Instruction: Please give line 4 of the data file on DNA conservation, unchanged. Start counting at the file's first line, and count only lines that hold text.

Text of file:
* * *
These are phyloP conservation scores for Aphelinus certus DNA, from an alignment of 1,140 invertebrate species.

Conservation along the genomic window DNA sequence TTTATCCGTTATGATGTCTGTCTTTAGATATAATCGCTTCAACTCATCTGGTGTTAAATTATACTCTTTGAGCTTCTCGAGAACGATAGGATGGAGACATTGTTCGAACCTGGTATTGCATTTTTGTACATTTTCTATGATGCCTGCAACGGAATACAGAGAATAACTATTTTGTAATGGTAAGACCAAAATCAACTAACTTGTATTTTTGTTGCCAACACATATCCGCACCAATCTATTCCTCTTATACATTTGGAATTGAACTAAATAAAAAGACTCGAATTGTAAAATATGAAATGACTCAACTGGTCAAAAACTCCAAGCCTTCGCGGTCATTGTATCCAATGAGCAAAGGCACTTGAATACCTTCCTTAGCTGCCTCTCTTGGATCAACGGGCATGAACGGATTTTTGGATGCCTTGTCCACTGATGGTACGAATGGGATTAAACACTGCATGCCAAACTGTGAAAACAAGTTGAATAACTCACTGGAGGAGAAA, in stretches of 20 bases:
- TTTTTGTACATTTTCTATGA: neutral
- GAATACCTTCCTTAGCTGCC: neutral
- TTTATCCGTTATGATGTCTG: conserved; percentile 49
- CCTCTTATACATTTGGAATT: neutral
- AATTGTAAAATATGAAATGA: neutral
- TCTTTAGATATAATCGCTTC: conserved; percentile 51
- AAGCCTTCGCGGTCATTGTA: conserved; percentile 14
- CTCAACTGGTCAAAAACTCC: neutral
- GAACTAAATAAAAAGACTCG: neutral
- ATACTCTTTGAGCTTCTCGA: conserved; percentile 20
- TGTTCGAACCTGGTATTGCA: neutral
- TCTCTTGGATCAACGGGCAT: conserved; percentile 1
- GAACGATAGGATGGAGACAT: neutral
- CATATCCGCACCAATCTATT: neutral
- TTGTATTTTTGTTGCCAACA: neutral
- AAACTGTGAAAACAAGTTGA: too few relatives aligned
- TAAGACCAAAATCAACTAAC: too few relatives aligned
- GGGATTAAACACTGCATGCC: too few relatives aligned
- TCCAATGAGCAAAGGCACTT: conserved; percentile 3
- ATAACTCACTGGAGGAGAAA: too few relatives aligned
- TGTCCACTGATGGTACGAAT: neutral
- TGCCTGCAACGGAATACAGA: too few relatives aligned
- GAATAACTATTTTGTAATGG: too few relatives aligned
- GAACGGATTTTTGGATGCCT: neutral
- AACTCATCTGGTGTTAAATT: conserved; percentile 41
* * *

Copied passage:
- GAATACCTTCCTTAGCTGCC: neutral